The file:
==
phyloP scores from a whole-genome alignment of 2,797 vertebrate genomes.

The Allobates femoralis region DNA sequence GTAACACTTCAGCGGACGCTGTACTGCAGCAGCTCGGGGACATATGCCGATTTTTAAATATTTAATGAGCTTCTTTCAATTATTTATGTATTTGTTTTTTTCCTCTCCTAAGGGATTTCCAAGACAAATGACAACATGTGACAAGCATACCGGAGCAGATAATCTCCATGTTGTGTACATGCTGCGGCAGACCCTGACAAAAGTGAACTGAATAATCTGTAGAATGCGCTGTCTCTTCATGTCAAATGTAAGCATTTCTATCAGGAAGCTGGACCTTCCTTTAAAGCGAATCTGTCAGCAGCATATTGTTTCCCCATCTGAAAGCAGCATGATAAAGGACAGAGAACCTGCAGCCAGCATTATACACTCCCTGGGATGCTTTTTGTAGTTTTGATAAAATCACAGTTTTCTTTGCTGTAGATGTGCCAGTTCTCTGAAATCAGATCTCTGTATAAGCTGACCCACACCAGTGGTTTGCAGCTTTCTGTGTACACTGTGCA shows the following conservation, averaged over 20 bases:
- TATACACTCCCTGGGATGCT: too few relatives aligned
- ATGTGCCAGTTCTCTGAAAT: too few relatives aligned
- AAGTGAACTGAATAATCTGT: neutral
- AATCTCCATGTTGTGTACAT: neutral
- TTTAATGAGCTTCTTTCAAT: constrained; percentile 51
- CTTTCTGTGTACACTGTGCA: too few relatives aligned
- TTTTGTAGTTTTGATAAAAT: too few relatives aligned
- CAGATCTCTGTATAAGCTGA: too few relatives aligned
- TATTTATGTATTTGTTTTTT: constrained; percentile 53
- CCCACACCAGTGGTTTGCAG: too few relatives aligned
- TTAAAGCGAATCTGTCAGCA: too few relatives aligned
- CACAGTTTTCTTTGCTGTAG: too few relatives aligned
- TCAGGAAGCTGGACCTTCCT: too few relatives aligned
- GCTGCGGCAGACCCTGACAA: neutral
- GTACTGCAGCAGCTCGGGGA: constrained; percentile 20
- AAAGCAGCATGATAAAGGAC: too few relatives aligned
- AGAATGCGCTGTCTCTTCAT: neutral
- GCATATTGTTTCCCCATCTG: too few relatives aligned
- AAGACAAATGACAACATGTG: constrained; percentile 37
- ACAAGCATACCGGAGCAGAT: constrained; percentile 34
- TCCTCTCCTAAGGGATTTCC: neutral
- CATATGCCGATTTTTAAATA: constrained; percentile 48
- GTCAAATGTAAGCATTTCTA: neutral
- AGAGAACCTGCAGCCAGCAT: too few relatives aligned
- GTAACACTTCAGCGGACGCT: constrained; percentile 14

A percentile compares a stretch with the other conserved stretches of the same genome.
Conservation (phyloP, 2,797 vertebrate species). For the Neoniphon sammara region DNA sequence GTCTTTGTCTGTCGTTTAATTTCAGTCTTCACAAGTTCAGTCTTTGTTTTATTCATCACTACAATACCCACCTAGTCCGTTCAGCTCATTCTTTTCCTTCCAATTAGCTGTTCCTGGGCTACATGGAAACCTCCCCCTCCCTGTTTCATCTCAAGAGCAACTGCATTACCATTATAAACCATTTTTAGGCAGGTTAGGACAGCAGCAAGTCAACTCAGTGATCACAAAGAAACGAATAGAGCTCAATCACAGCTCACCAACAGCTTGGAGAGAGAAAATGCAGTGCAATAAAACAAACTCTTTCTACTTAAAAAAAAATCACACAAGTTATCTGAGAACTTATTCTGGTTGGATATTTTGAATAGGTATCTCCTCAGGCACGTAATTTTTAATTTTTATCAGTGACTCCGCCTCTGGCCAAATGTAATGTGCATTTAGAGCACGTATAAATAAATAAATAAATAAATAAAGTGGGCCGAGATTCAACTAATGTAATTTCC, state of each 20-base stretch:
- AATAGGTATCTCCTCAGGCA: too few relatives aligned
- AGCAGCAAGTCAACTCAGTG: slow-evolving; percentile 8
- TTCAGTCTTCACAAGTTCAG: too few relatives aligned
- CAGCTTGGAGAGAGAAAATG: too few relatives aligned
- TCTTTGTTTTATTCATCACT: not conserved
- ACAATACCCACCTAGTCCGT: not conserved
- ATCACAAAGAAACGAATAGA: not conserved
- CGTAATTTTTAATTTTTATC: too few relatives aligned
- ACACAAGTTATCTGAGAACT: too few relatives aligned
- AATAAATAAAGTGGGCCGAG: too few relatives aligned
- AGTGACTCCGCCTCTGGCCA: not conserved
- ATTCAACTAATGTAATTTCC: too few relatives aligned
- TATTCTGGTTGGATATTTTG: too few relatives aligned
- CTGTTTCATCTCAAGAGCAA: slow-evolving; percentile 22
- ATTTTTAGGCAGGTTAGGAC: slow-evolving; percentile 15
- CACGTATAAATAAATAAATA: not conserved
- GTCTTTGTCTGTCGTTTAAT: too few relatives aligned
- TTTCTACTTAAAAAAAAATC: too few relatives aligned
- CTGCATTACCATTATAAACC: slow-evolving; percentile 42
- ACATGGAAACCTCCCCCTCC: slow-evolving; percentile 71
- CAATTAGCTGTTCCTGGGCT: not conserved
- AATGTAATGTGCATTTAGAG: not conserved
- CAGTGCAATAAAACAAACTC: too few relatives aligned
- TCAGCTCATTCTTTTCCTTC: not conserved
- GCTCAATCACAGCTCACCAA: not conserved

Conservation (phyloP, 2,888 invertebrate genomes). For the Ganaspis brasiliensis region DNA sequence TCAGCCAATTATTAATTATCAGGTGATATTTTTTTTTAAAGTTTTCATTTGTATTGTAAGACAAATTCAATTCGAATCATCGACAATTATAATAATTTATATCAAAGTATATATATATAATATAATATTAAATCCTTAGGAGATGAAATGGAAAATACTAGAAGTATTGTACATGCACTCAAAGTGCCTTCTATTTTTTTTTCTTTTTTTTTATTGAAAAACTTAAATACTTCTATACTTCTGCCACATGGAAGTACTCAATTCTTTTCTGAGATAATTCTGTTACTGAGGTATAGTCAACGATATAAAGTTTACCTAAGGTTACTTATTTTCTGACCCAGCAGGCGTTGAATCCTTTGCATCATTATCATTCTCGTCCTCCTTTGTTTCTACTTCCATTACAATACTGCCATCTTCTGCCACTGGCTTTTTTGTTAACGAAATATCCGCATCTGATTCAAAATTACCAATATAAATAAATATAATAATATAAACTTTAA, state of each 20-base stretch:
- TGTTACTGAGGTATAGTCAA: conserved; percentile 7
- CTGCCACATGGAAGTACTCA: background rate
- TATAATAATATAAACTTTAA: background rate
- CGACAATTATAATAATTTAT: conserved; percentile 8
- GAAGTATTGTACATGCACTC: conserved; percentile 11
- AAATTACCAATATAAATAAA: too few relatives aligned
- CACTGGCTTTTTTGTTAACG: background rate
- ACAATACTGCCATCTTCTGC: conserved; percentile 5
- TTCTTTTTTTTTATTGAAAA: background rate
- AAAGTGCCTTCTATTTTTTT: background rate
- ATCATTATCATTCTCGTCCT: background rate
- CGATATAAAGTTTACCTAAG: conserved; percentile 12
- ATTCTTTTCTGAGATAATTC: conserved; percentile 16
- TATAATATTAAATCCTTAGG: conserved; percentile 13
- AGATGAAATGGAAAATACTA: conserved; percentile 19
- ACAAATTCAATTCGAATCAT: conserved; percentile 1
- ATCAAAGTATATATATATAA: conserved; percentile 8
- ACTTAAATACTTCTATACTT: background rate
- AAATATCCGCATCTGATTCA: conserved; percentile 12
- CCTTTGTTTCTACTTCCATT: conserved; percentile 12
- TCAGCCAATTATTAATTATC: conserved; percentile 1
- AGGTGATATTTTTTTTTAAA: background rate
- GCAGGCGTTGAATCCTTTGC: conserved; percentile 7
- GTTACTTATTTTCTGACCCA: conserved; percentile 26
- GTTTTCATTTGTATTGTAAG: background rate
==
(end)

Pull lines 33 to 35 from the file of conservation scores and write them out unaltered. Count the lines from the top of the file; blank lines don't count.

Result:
- CAGCTTGGAGAGAGAAAATG: too few relatives aligned
- TCTTTGTTTTATTCATCACT: not conserved
- ACAATACCCACCTAGTCCGT: not conserved